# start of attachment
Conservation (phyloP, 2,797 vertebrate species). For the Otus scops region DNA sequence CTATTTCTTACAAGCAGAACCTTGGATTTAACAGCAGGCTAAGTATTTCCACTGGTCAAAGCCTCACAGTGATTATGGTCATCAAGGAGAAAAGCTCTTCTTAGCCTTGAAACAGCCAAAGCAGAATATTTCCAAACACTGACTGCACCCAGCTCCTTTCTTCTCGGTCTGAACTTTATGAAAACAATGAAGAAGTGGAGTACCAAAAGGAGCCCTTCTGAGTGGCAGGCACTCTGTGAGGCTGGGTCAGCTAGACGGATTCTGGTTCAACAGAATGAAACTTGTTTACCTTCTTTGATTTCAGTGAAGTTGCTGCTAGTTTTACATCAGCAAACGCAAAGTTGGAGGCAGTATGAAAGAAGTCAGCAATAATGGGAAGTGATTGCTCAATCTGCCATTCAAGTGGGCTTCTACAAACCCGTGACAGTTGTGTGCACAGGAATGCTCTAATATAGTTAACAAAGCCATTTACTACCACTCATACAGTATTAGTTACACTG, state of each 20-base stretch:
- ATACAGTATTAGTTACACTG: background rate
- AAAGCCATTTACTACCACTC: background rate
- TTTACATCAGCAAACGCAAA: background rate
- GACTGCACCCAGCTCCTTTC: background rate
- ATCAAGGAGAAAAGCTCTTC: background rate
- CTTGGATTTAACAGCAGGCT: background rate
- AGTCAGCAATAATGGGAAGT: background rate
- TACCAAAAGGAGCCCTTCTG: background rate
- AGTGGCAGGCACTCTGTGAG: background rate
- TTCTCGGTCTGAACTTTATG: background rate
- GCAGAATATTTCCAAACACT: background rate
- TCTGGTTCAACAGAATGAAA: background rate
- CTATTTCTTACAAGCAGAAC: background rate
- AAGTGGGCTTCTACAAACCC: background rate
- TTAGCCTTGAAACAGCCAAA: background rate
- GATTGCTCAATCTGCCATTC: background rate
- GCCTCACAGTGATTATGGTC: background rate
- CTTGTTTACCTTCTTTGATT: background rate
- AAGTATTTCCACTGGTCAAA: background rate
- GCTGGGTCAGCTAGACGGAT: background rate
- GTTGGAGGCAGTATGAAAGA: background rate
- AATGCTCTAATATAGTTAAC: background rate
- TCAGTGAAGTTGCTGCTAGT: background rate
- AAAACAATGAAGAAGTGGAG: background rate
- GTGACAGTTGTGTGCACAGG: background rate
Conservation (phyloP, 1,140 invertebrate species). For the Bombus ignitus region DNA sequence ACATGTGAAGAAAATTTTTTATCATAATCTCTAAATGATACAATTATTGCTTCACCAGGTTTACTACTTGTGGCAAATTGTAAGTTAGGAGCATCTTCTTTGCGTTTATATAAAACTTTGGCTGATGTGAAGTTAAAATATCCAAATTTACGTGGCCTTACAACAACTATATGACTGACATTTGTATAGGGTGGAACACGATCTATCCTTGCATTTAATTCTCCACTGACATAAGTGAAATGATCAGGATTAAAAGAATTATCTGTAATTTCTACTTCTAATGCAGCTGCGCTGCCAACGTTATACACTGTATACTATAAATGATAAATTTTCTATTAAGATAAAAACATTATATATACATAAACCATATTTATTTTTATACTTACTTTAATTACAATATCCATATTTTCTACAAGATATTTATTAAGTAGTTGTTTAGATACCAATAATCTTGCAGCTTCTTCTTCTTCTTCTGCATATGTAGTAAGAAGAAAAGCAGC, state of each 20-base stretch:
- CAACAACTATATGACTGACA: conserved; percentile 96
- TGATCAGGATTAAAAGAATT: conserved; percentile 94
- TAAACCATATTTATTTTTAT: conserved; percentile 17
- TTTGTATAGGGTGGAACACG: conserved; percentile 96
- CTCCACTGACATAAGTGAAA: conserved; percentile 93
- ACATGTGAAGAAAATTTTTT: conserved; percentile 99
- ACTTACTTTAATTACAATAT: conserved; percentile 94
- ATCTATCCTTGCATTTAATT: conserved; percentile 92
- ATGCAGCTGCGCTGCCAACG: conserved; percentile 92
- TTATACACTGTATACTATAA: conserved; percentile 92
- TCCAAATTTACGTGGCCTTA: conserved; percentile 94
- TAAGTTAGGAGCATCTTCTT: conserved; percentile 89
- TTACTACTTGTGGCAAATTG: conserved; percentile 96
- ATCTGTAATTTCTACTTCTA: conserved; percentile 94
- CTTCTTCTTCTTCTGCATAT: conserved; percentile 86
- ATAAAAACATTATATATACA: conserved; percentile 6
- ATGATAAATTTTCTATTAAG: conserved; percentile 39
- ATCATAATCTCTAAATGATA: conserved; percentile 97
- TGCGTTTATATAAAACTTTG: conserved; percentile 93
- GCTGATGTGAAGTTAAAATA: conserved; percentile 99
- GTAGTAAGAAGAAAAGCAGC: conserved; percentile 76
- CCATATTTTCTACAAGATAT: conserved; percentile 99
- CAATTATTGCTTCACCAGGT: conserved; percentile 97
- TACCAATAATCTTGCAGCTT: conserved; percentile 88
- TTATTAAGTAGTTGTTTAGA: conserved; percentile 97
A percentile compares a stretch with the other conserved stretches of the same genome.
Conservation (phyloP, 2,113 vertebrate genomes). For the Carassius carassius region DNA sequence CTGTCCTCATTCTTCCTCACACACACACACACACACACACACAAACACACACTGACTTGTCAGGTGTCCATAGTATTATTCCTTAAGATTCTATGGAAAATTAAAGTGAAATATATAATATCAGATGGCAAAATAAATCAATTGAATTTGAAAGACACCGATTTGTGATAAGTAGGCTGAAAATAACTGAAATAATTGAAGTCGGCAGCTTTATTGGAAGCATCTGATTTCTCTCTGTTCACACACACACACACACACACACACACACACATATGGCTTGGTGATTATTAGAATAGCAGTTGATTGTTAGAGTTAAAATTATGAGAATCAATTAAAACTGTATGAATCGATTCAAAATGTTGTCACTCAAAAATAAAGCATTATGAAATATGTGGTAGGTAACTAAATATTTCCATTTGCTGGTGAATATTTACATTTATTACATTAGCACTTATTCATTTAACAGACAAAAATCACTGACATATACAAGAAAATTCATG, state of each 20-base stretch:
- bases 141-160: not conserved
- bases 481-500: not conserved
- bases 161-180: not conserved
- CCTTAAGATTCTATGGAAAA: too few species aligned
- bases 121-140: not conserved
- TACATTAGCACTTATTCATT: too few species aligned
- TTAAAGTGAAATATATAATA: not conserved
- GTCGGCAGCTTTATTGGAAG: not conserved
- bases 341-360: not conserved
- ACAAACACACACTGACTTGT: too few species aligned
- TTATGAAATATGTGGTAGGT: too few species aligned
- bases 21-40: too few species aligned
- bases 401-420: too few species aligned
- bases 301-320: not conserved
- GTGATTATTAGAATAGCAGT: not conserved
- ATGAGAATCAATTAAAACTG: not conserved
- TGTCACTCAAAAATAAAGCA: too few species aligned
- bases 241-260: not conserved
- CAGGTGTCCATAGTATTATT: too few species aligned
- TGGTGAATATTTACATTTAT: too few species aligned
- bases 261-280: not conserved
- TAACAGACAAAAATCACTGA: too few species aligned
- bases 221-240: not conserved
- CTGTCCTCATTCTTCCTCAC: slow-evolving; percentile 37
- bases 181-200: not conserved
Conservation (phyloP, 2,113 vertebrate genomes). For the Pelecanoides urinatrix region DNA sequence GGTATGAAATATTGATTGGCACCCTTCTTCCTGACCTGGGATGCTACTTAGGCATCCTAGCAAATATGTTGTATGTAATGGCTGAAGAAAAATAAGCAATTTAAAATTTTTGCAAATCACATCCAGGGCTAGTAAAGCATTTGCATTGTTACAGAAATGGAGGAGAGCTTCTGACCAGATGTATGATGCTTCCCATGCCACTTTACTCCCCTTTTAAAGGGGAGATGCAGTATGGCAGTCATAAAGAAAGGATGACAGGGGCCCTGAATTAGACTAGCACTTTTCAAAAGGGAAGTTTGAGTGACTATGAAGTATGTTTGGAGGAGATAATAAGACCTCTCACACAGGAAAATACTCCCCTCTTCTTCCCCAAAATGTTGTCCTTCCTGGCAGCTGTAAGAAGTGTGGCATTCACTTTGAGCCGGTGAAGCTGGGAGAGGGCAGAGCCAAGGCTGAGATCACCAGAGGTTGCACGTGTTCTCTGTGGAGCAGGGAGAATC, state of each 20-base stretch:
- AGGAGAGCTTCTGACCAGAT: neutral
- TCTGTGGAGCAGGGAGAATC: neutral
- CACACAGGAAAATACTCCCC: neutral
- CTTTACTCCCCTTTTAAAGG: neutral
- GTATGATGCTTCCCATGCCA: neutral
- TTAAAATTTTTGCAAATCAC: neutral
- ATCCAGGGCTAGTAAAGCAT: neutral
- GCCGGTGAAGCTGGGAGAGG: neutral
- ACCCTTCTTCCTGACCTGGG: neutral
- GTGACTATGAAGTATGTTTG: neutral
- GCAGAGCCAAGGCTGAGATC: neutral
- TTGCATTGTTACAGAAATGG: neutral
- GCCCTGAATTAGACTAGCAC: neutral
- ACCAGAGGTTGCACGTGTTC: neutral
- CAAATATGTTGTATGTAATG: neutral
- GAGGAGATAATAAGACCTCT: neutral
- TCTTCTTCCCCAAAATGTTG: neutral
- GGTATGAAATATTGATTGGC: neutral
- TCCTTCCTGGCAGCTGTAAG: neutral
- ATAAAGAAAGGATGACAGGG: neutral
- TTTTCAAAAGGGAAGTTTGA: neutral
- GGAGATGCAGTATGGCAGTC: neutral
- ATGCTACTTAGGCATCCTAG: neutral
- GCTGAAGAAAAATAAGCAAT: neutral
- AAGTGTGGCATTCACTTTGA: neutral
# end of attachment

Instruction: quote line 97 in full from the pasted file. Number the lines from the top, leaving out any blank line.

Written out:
- TCTTCTTCCCCAAAATGTTG: neutral